Self-Employed Taxes

A Dummy’s Guide to Self-Employed Taxes

You found a great freelance job. Maybe you’ve started your own business and are loving the tax-free income that has started to come in.

The tricky part about working for yourself is that you have to deal with your income in a way that allows you to handle taxes later. In most cases, self-employed individuals have to pay taxes rather than receive a refund.

That requires a little planning and some know-how on what to do when tax time comes around. We’re going to explore self-employed taxes for dummies today, giving you some ideas on how to take care of taxes with your new position.

Let’s take a look.

Self Employed Taxes for Dummies

First things first, let’s take a look at the percent of your income that goes toward taxes.

Self-employment tax comes out to around 15.3 percent of your net income. It might not seem like such a huge figure at first, but it adds up over the course of the year. That number starts to build, and you’re faced with a whopping bill at tax time.

Why is paying self-employed taxes so expensive? Medicare and social security account for around 7.65% of an employee’s wage. In other words, that percent is taken out for those two taxes on every paycheck.

In addition to that, employers are required to match that contribution. As a self-employed individual, you’re required to pay taxes as though you were both the employee and the employer. Take 7.65 and match it and you wind up with 15.3%.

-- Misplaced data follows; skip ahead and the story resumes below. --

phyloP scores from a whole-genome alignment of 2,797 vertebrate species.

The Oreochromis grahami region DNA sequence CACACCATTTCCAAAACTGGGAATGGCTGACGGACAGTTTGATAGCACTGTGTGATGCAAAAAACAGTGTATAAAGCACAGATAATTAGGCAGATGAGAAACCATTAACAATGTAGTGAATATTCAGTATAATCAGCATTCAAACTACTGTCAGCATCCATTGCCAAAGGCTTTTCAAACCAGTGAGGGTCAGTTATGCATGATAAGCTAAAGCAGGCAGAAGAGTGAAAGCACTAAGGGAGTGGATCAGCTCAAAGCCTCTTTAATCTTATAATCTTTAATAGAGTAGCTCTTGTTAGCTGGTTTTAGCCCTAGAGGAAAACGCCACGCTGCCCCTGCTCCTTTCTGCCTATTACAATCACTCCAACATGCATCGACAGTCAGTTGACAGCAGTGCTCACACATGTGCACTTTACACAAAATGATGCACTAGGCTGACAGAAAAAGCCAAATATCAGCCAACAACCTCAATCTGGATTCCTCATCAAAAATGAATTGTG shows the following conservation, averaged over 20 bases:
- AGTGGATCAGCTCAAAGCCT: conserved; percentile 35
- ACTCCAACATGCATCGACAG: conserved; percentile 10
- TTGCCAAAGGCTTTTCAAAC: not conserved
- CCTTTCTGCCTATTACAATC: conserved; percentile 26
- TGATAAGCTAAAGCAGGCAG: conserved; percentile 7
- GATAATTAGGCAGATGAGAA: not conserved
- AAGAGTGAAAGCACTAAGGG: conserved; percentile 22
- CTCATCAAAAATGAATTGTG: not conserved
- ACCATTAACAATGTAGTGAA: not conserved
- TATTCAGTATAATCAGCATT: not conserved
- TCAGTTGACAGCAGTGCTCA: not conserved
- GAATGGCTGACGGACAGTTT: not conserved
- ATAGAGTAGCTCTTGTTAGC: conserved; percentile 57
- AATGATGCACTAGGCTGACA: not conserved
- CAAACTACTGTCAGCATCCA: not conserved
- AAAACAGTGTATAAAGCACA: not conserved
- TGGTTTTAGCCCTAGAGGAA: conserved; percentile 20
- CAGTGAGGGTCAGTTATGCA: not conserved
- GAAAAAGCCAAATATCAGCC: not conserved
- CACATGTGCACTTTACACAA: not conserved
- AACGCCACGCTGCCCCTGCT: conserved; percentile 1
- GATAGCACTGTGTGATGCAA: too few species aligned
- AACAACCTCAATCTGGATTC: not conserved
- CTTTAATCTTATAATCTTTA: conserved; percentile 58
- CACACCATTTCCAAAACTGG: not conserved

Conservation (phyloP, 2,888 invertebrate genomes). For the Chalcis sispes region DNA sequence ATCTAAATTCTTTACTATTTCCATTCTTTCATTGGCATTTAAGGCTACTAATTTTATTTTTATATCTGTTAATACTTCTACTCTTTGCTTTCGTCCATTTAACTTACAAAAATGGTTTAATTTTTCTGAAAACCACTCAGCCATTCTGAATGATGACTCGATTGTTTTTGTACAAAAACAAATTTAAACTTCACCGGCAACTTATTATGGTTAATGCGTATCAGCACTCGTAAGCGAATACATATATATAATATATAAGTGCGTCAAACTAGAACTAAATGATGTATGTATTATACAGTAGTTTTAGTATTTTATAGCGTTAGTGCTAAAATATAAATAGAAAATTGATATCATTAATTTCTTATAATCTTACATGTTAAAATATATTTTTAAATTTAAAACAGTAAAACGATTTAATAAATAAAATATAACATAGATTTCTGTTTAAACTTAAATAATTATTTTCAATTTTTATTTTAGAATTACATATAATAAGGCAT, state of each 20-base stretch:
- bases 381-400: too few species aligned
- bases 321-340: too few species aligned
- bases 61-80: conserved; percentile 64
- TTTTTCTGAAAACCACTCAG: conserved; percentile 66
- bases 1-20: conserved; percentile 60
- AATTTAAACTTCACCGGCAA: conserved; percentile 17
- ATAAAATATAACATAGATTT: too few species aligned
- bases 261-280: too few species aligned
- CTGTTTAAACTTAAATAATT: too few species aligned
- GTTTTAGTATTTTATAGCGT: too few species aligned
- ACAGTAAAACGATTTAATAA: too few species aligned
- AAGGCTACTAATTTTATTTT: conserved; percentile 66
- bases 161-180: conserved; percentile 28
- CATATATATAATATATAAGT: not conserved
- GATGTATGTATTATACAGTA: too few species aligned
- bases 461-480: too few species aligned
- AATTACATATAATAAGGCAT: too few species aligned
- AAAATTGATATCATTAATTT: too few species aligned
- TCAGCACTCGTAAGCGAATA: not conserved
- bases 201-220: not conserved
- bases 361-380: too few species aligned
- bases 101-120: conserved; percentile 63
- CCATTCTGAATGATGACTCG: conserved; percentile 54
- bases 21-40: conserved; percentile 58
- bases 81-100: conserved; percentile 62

If you’re in need of paycheck templates, here are some great examples of paystubs for you to choose from.

There are different taxes or specifications that might affect your situation depending on how much money you make, but the medicare and social security tax are the most significant figures. These apply to almost everyone who is self-employed.

If you expect to owe more than $1,000 in taxes, you’re required to file self employment taxes quarterly. If that’s you, make sure to find out more about how and when these taxes are expected.

Benefits of Self-Employed Taxes

Now, just because you’re faced with a baseline of 15.3 percent doesn’t mean that’s what you’ll really pay.

Freelancers and other self-employed individuals have the luxury of business deductions. These are costs associated with running and operating your business or professional life, and they can be deducted.

The standard deduction rate fluctuates on your income. It could be anywhere from 9,700 to over half a million dollars. Essentially, the standard deduction is a figure you can write off if your business expenses don’t exceed them.

So, if you spent $4,000 on deductable things over the year, you can still write off the amount of the standard deduction. If you spend more, you can write that off.

In some cases, you won’t have to pay anything on taxes with a healthy deduction.

Need to Learn More about Filing?

Hopefully, our exploration of self-employed taxes for dummies was helpful to you. There are a lot of other factors that might come into play if your work situation is complex, though.

We’re here to help you sift through the rubble and file your taxes on time. Explore our site for more ideas on how to approach your money, life, and work in the best way.

About Ambika Taylor

Myself Ambika Taylor. I am admin of For any business query, you can contact me at [email protected]